The knowledge that all is Mind, and that matter is but a false picture in the so-called human mind, brings the question of experience into a very different light. Experience as we were accustomed to regard it meant a succession of emotions, actions, and events, governed, if at all, by some force or influence outside of our personal control or knowledge. In the light of Christian Science experience is a question of human consciousness solely, and since our consciousness means our thinking, it is governed largely by our own voluntary choice. Therefore, instead of regarding our experiences as influencing our thinking, we learn that primarily our thinking influences our experience in every detail.

It may be objected that we get in our experience events which we have not consciously shaped in thought, but this is explained by the fact that a considerable part of our thinking is mechanical and follows automatically and undetected the lines of habit or memory, or succumbs equally undetected to mental pictures of evil suggested by the experiences, words, or thoughts of others. We walk, eat, and do many such things which we know to be directly controlled by thought, and yet at the time we are not conscious of any specific thinking in connection with these acts. In the same way we accept and act upon countless habits of thought which produce woeful results, often to our great surprise. Christ Jesus gave a much needed warning when he said, "What I say unto you I say unto all, Watch."

The inert, mechanical part of our thinking can only be corrected by attaining greater mental alertness and vigor; by doing enough real constructive thinking to keep our minds "so filled with Truth and Love, that sin, disease, and death cannot enter them," as our Leader enjoins on page 210 of Miscellany. Once it is fully realized, however, that all existence is wholly mental, and that nothing can be experienced except mentally, it is obvious that by keeping control over our thoughts we must necessarily control our experiences; that is, that it is not possible to experience what we refuse to entertain in our consciousness. We may seem to be the helpless victims of injustice, ingratitude, or misfortune, and we may even assure ourselves and others that we do not believe in these wrong conditions; but the inexorable logic of Christian Science points out that if we were not believing in them they could not be there, since our consciousness is the only sphere of action they can have, and "whatsoever a man soweth, that shall he also reap."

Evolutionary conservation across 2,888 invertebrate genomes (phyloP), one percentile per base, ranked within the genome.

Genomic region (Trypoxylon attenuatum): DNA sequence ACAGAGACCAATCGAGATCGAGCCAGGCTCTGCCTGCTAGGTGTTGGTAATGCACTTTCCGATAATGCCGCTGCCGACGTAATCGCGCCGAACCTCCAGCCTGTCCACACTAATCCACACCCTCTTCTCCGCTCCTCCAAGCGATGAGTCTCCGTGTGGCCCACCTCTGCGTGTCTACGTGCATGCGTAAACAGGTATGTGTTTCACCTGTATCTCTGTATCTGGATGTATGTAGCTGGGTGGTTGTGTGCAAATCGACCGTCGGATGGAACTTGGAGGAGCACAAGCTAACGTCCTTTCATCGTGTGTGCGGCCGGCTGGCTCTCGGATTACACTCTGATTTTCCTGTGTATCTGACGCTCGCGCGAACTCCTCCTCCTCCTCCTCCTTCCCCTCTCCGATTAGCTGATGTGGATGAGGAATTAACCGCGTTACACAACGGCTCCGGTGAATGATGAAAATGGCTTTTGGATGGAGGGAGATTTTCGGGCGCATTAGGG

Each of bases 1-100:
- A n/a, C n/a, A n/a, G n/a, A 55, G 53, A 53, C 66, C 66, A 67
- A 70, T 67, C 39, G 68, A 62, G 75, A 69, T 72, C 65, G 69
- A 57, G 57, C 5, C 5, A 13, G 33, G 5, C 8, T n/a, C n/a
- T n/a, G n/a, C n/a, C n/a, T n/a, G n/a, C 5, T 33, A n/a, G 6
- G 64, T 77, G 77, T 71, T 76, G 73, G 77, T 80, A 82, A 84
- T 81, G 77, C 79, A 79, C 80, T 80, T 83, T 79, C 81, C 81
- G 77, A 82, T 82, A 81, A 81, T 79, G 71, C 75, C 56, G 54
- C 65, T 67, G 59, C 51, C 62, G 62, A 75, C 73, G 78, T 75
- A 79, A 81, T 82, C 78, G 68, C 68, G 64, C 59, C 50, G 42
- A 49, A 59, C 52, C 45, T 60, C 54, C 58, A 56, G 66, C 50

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In the Courts of God's House
July 21, 1917

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